DSC00448DSC00399  DSC00451It is only a few days, an hour and a half drive, but it feels like a big step away from everyday life of work and students, of home and children.  I managed to fit in quite a few things from my single stolen day list (I did spare the other guests the baroque arias), while John wrote poetry, of course.  Over delicious food and hiking and hot tub soaks, I was able to catch up, really, it cannot be said any other way, with my best friend.  “So, how’ve you been?!”  We can’t help but look at each other and realize with full clarity why and when and how it all began.  And be grateful.  For the space to leave it behind, and the joy that we carry when we return.





We receive these few days at the Ranch every year from the owners, whose children are students of John.  I am to this day amazed at their generosity–they offer this gift to all the teachers who have loved their children.  But, I got to thinking on the drive up that maybe it’s not so generous after all.  Relax.  Hear me out.  It is, of course, deeply generous, but I doubt it makes a noticeable dent in their business.  In other words, if we gave this gift to someone else, it would be crippling to our household economy.  The owners of Devil’s Thumb, however, have an abundance of a resource that most of us do not.  And so a tiny thing to them, becomes a huge thing to us–I venture they have no idea how huge.  After a weekend at the Ranch, we take our renewed energy, restored inspiration and quieted hearts back to our everyday lives, and the effects ripple beyond us to our children, our colleagues, our friends and family.  All because someone gave a little bit of their extra to another human being, who could not have given it to themselves.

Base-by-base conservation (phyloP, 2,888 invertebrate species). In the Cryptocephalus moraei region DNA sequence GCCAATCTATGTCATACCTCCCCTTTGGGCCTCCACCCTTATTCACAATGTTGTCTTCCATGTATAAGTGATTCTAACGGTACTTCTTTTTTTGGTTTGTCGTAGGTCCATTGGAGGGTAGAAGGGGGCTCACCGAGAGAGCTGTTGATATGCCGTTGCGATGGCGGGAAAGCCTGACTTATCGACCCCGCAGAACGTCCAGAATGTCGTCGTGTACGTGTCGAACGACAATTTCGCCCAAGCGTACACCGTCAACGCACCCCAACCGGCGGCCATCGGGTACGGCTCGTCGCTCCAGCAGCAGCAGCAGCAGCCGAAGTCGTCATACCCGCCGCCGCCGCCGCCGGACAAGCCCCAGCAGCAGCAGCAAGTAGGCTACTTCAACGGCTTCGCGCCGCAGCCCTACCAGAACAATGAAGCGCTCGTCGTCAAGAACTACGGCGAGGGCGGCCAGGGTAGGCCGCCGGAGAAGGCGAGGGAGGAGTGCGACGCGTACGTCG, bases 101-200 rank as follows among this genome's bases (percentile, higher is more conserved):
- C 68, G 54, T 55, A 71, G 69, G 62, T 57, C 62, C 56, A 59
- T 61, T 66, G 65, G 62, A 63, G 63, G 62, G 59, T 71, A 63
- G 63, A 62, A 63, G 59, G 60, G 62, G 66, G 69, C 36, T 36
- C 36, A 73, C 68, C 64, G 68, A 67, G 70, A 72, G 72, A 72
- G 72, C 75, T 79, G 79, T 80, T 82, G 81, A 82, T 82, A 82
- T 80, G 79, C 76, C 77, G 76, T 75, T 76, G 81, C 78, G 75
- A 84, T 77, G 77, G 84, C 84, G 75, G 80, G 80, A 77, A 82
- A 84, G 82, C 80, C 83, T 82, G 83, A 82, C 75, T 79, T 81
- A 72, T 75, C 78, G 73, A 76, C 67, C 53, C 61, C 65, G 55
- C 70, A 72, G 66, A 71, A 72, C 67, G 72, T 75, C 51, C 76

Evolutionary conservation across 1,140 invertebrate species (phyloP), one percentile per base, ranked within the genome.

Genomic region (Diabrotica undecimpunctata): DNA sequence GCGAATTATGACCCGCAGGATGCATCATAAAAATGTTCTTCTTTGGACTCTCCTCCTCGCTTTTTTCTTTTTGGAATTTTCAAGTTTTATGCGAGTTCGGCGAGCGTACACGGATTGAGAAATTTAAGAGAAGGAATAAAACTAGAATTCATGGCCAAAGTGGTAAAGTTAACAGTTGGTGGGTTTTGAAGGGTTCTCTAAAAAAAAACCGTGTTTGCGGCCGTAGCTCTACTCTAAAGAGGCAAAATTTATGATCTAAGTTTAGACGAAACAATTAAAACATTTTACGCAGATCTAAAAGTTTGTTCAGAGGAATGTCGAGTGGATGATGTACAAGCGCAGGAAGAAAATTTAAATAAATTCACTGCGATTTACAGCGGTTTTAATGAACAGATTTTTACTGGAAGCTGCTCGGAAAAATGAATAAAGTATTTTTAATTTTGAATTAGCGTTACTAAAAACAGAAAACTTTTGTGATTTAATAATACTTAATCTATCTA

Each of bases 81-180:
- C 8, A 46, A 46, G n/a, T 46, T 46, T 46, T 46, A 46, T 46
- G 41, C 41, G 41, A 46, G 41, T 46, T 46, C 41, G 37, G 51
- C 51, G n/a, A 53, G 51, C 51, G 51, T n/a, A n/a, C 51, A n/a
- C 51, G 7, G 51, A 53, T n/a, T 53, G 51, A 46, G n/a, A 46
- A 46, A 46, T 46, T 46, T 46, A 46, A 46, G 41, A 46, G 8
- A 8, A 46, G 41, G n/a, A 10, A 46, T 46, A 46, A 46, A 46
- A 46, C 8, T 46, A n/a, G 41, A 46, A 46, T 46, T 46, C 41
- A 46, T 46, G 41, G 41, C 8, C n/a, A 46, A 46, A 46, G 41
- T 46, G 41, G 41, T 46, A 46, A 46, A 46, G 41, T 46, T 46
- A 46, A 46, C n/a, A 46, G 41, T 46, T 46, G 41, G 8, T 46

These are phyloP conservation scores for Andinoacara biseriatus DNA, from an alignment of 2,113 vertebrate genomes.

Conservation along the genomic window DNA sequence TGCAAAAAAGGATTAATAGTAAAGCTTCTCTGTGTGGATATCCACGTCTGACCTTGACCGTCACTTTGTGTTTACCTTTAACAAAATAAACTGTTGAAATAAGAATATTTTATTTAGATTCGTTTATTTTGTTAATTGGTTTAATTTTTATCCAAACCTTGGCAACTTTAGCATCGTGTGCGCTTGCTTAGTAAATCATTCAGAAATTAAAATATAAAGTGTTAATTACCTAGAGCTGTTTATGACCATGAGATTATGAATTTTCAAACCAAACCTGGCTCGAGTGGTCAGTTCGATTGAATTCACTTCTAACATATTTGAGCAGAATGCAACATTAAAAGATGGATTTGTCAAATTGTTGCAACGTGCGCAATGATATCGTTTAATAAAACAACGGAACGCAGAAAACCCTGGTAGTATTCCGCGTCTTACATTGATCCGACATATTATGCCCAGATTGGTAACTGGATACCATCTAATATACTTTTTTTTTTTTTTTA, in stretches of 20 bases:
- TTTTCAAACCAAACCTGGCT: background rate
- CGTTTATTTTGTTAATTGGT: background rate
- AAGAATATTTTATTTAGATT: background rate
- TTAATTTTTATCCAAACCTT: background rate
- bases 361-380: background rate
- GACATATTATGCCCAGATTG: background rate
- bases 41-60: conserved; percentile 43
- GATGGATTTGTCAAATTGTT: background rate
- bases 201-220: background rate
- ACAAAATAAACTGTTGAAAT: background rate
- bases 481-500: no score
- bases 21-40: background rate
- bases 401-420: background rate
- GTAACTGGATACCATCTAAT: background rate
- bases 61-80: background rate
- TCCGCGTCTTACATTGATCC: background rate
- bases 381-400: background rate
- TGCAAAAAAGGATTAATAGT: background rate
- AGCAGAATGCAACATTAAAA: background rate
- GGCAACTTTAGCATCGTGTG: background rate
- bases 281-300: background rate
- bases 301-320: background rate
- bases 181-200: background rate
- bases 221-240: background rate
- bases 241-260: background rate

What if we all gave something of our own extra to others?  What if we all spent a little less time focused on getting what we don’t have, or being resentful of those who do, and put our abundance, whatever it might be, to work?

I for one, would feel a little more confident about facing those tallies the mountains are keeping.